Some frantic searching for 'Will's will', followed by scrutiny of pages, revealed on page 24 of the Kirkcudbrightshire Commissary Court procedure of 20/10/1809, Sir William referring to his "three brothers, James, John and Samuel", confirming, at least, his presence on the Douglas chart. Then, I found that I have made a note referring to a previous page, No 20, where is written: Item; "to Miss Cecelia Douglas, Daughter of Mr John Douglas, Merchant in Glasgow, the half of the fifty pound share of the Tontine Tavern or Coffee House in Glasgow belonging to me and at present standing in her name". Filed with this, is an O.P.R. death certificate headed; "1st. Part Money Register" for Cecelia Douglas, giving a date of death as 01/06/1837 and refers to a Mort Cloth for "Miss Cecelia Douglas".

While there seems to be no doubt that this John is Sir William's brother and Cecelia his neice, in every other instance within the Document, Sir William's relationship to the person mentioned is clearly stated as; "brother", "sister", "aunt", "first cousin", "cousin", etc, the exception being only John and daughter Cecelia.

So there we have it, clear evidence that my brain is deteriorating!!

However, one other interesting item in a Kirkcudbright Commissary Court document of 20/03/1810, regarding Sir William, is a reference to Robert Douglas of the Kings Arms Inn, Castle Douglas, having paid interest of £355 on what appears to have been a loan to him by Sir William.

In my posting on Friday of last week, I mentioned Robert as being in the Douglas Arms, according to Pigot's Directory of 1825-6, while in 1852, Slater has Marrion there. These entries being correct, it appears that both these Inns were occupied, at some time or other, by Robert and his wife, Marrion, Robert having died in 1830.

Hoping the above makes sense!      

Comment by julia kilfoyle on September 5, 2011 at 18:36

Well I wasn't expecting that! It would be fantastic to establish a definite link between the two families. I had come up with the much less exciting theory that Robert was a social climber who had befriended Sir William when he came to pick up his mail from the Douglas Arms. Your information is making me rethink... Thank you so much for your postings.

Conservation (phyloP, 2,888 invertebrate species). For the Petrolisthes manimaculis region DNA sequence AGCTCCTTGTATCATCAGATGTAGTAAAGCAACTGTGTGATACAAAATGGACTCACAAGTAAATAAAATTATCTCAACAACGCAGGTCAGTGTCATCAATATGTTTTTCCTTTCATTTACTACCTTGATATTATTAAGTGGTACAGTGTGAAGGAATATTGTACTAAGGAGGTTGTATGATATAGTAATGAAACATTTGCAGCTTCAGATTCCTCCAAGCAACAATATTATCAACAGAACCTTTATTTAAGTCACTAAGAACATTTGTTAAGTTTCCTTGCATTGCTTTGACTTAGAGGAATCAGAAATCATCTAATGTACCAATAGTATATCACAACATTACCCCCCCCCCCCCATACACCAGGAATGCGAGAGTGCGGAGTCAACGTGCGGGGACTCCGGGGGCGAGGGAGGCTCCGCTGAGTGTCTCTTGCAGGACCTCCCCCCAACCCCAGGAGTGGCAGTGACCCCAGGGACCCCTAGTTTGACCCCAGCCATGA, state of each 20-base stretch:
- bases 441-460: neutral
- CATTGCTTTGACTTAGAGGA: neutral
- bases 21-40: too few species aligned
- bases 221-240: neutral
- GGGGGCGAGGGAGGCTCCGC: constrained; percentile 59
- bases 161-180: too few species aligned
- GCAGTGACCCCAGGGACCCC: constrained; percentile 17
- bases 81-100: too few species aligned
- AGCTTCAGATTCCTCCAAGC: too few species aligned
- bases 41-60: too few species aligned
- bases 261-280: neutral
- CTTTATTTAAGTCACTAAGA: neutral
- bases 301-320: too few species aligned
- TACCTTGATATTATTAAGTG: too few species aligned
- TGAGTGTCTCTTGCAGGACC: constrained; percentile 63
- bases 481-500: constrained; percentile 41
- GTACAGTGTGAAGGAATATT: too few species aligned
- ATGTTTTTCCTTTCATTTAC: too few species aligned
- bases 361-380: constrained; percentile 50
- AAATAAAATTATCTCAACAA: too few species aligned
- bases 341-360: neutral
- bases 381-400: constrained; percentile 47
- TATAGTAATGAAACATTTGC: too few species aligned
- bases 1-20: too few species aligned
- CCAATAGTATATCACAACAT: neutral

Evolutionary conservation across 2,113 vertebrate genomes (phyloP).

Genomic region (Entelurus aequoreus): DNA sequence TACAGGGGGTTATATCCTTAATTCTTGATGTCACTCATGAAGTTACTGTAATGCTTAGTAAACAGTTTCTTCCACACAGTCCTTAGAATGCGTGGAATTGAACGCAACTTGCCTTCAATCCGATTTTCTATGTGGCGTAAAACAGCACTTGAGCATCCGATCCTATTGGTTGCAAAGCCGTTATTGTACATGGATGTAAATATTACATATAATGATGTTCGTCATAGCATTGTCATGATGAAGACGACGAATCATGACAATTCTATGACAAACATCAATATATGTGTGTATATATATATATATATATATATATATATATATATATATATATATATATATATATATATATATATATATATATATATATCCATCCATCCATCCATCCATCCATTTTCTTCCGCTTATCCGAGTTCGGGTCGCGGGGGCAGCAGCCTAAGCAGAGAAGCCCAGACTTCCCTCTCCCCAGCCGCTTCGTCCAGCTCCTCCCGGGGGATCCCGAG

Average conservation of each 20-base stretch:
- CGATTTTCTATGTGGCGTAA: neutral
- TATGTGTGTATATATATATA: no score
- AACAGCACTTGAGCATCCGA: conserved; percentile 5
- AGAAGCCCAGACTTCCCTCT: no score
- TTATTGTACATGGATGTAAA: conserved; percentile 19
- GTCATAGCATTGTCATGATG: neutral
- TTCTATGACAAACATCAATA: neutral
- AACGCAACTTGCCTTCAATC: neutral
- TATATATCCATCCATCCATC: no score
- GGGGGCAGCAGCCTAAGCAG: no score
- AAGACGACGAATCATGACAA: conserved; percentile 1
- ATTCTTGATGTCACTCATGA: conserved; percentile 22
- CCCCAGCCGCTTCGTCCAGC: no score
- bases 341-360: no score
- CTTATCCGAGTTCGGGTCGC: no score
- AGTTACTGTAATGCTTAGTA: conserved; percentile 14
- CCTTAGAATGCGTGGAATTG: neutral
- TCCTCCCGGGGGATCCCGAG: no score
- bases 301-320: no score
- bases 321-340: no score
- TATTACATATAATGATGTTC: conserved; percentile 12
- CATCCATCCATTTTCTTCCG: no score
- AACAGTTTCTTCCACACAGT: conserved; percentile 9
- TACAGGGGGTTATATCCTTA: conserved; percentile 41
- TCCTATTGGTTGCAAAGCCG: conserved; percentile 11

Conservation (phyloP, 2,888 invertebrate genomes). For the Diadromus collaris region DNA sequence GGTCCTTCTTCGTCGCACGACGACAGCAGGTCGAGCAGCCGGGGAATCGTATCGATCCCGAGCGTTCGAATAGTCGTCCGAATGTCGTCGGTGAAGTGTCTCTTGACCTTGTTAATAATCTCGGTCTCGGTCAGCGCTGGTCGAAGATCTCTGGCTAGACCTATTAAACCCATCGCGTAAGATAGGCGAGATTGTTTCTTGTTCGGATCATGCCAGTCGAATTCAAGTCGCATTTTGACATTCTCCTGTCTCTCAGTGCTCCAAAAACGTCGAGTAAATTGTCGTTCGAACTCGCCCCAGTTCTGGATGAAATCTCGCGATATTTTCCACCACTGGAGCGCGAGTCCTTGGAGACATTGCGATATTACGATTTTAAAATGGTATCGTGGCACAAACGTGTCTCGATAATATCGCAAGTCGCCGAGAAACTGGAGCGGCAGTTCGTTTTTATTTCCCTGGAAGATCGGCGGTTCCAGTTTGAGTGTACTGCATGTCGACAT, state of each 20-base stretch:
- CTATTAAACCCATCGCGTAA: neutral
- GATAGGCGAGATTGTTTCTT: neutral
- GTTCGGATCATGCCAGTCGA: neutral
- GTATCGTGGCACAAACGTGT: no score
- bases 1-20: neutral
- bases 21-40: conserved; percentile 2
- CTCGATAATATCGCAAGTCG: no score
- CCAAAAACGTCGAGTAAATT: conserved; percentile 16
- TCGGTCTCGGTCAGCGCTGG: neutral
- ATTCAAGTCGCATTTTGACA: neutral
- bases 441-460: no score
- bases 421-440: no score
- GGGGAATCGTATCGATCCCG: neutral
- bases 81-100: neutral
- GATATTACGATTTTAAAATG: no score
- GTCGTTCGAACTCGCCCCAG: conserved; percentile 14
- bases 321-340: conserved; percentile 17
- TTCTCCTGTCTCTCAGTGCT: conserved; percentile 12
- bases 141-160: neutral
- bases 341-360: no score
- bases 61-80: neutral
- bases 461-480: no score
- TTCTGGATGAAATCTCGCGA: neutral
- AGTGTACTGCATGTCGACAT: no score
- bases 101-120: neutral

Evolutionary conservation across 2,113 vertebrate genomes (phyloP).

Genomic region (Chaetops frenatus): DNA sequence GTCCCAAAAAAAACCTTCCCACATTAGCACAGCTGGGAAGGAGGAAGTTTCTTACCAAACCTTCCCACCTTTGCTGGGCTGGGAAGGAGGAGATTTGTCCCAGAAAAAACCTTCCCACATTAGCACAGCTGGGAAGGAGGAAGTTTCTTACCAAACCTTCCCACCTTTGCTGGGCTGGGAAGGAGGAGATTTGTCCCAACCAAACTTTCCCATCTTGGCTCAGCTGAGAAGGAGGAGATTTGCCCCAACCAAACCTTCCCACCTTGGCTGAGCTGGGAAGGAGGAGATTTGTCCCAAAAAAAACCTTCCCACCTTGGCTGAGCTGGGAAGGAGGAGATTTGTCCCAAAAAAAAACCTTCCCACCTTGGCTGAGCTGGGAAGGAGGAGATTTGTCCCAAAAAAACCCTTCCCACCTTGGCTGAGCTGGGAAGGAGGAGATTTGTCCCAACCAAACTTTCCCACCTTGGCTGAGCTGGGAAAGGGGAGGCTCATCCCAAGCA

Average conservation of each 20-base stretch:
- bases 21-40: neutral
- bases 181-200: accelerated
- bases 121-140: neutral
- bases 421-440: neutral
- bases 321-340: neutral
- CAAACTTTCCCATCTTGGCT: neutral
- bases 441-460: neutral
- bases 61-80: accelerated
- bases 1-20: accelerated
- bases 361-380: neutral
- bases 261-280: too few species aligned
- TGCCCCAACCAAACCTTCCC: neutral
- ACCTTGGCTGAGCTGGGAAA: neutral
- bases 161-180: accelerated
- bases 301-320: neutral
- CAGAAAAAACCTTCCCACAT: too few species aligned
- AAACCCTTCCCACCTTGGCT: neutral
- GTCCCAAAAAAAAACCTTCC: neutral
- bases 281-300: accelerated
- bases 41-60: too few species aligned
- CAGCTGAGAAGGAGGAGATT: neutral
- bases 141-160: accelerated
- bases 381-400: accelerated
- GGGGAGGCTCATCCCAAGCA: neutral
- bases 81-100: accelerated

Bob, I didn't get your email, but I'll send you a message answering your query.

Comment by Bob Henry on September 5, 2011 at 16:19

.......and now we have John Douglas, Gentleman, living in Cotton Street, Castle Douglas, per Slater's 1852 Directory and my posting on Friday last. My understanding of 'Gentleman', in this context, is of someone of independent means and often landed gentry, both usually minted.  Now, in the 1841/'51census, we have John (jnr.), Mail Contractor, living in Cotton Street with his 2nd wife, Janet McClymont.   It appears to me, therefore, this is the same  John jnr., referred to in Slater's Directory. 

So, has John jnr. and brother, Robert, become wealthy following the death of their father, John snr. on 2/11/1820?  Possibly, with John jnr. described as Gentleman and Robert being an Inn Keeper.

We are still left with John snr., farmer, and his possible connection with the very wealthy Douglas brother merchants.  This being so, there is every possibility that influence may have contributed to his station in Grenada.

Any views/opinions on the above and on these dang Douglii ! 

P.S.   Sorry, in the second line of my last, I should have said: 'Sarah, daughter of William of Almorness'!

 

 

Comment by Bob Henry on September 4, 2011 at 21:16